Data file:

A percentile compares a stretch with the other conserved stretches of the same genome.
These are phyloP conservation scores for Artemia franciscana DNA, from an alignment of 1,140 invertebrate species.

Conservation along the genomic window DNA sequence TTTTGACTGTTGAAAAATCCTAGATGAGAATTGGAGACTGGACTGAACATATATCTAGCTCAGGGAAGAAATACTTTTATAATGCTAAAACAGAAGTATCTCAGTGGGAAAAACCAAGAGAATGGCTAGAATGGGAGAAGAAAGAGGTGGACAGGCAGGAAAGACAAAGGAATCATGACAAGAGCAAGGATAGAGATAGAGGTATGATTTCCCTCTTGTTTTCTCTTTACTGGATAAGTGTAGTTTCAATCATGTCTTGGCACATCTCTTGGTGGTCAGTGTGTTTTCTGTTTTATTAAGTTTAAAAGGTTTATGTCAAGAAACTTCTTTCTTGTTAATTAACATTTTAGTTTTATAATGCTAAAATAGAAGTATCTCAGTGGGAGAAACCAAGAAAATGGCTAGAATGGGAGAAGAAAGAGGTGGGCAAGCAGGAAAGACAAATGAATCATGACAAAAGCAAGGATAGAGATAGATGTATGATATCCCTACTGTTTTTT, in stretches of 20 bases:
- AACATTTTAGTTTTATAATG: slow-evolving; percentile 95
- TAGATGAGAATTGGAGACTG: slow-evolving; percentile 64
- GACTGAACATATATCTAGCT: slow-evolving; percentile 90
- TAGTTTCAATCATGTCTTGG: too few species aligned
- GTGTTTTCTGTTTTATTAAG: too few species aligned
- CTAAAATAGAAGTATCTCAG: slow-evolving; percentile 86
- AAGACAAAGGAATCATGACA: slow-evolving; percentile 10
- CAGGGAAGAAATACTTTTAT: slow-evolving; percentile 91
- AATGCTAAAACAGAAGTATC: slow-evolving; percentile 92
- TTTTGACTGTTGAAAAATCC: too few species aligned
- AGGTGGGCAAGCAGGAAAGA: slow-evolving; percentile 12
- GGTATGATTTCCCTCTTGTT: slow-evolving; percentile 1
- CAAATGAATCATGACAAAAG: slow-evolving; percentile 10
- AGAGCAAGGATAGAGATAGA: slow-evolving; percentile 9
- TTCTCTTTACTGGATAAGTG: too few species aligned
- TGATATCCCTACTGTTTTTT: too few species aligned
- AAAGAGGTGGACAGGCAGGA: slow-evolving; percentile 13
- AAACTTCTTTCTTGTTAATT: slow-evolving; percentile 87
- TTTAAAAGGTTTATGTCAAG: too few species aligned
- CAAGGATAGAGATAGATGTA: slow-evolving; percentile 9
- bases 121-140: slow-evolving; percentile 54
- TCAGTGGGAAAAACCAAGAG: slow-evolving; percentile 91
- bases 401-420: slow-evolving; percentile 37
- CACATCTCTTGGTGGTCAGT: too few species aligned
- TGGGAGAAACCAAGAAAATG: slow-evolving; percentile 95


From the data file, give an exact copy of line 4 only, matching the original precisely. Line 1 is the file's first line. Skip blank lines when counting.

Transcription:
- AACATTTTAGTTTTATAATG: slow-evolving; percentile 95